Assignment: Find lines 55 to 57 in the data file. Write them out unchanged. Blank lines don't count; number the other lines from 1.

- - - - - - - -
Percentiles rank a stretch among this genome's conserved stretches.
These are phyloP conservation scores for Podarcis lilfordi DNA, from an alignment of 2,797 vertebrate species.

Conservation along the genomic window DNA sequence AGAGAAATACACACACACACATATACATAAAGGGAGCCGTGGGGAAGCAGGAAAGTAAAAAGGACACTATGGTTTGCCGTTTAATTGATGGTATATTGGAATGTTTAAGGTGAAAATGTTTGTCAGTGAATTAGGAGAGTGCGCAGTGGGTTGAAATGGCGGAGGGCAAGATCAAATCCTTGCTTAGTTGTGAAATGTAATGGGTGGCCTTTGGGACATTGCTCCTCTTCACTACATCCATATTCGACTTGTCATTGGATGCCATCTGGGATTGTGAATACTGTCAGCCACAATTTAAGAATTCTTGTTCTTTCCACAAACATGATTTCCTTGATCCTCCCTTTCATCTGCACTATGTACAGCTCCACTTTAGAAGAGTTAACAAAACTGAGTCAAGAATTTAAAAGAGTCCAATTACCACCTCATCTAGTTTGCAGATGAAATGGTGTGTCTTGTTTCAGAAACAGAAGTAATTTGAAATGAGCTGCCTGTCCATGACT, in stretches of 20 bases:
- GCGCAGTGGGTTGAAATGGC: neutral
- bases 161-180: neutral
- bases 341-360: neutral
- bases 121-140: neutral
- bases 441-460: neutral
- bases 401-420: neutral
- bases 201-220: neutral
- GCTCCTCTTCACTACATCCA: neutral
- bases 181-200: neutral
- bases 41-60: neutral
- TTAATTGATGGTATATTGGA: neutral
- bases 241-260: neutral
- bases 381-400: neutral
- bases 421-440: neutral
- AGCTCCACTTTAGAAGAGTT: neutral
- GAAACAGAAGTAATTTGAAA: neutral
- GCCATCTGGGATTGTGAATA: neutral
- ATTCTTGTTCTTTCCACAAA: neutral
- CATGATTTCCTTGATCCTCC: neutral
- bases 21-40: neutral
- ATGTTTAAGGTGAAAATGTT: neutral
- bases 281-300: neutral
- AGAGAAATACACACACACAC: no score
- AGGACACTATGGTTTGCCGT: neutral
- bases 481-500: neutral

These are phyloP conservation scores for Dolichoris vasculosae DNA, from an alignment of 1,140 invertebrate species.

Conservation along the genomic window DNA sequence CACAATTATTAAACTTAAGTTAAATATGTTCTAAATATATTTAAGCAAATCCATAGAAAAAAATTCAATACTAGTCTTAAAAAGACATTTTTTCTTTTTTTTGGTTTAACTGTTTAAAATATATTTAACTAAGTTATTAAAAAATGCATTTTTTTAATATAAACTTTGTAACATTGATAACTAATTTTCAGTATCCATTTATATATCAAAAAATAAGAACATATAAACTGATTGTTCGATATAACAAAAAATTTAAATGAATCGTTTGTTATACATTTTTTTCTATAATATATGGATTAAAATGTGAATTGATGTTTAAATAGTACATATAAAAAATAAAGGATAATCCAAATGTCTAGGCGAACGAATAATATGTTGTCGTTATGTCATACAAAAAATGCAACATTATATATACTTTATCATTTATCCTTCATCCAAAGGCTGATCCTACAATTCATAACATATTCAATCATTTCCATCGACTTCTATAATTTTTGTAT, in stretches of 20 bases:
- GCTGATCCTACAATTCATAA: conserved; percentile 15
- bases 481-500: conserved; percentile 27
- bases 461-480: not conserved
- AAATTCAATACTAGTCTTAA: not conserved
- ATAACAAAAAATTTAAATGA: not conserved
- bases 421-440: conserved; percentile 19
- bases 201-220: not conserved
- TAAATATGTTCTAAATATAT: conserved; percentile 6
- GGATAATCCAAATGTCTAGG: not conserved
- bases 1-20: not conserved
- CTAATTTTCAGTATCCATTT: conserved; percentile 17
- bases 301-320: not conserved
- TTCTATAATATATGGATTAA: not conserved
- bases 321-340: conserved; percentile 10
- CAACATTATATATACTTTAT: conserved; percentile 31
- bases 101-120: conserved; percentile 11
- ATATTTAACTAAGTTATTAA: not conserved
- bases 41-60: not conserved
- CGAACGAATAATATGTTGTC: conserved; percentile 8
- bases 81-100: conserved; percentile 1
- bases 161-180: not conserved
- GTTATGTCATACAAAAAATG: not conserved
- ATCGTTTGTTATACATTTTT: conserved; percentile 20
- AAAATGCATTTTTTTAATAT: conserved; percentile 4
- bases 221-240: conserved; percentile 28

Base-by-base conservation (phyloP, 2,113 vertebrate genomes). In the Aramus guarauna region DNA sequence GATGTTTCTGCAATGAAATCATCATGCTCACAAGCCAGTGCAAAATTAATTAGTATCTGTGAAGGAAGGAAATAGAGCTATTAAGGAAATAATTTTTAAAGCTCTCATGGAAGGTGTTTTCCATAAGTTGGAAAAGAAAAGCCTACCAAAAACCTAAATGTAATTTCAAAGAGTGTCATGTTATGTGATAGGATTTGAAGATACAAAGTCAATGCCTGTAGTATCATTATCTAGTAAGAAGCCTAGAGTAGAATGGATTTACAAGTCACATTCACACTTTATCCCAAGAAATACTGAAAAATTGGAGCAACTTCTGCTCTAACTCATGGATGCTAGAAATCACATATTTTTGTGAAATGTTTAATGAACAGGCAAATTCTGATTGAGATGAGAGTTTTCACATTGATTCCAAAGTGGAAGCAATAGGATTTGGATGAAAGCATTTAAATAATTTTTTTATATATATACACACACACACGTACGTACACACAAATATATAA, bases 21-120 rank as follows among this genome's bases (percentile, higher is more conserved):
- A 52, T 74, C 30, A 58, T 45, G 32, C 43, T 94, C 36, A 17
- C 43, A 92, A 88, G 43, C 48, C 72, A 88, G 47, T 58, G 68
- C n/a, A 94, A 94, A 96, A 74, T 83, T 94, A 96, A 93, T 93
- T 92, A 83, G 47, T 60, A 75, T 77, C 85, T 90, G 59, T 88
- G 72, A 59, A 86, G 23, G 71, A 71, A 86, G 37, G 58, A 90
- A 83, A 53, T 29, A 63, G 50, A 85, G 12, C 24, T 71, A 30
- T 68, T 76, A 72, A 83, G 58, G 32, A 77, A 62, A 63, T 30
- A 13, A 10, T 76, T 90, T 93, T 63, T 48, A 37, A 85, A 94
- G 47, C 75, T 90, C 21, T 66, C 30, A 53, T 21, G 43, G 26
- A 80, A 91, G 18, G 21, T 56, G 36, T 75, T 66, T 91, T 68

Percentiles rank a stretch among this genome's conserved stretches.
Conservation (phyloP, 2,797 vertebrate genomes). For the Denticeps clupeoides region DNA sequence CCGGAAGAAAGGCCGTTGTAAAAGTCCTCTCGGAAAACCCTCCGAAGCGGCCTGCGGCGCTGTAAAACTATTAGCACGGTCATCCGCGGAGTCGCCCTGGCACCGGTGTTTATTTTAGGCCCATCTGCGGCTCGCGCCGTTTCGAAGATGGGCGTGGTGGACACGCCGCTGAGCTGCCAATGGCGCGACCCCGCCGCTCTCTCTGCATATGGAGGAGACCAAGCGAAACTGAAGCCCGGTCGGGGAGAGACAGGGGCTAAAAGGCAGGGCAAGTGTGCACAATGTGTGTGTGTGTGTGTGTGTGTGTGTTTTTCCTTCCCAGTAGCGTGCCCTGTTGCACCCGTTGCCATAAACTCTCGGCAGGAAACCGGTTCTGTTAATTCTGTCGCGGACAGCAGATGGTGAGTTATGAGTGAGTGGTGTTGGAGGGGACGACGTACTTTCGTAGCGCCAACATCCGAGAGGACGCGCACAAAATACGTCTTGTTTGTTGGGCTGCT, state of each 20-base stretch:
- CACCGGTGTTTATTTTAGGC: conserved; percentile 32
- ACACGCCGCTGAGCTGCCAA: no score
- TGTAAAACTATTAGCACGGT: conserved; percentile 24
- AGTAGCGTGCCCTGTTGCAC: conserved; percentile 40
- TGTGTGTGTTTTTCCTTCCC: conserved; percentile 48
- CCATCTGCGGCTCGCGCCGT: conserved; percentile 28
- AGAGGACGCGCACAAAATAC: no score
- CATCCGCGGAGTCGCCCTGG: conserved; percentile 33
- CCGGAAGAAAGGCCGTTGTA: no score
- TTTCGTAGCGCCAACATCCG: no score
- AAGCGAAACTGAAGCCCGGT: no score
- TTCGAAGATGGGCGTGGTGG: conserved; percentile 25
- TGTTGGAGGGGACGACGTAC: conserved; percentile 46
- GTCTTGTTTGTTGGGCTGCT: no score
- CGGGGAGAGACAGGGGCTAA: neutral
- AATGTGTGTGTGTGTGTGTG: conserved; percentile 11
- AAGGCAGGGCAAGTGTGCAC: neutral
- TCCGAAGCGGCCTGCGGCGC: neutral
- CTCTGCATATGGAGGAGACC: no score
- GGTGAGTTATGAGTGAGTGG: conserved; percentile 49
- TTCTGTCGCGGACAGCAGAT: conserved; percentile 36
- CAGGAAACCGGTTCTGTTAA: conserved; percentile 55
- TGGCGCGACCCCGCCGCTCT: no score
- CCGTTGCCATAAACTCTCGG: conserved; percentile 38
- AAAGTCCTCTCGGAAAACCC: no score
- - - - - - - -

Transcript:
- bases 221-240: conserved; percentile 28

Base-by-base conservation (phyloP, 2,113 vertebrate genomes). In the Aramus guarauna region DNA sequence GATGTTTCTGCAATGAAATCATCATGCTCACAAGCCAGTGCAAAATTAATTAGTATCTGTGAAGGAAGGAAATAGAGCTATTAAGGAAATAATTTTTAAAGCTCTCATGGAAGGTGTTTTCCATAAGTTGGAAAAGAAAAGCCTACCAAAAACCTAAATGTAATTTCAAAGAGTGTCATGTTATGTGATAGGATTTGAAGATACAAAGTCAATGCCTGTAGTATCATTATCTAGTAAGAAGCCTAGAGTAGAATGGATTTACAAGTCACATTCACACTTTATCCCAAGAAATACTGAAAAATTGGAGCAACTTCTGCTCTAACTCATGGATGCTAGAAATCACATATTTTTGTGAAATGTTTAATGAACAGGCAAATTCTGATTGAGATGAGAGTTTTCACATTGATTCCAAAGTGGAAGCAATAGGATTTGGATGAAAGCATTTAAATAATTTTTTTATATATATACACACACACACGTACGTACACACAAATATATAA, bases 21-120 rank as follows among this genome's bases (percentile, higher is more conserved):
- A 52, T 74, C 30, A 58, T 45, G 32, C 43, T 94, C 36, A 17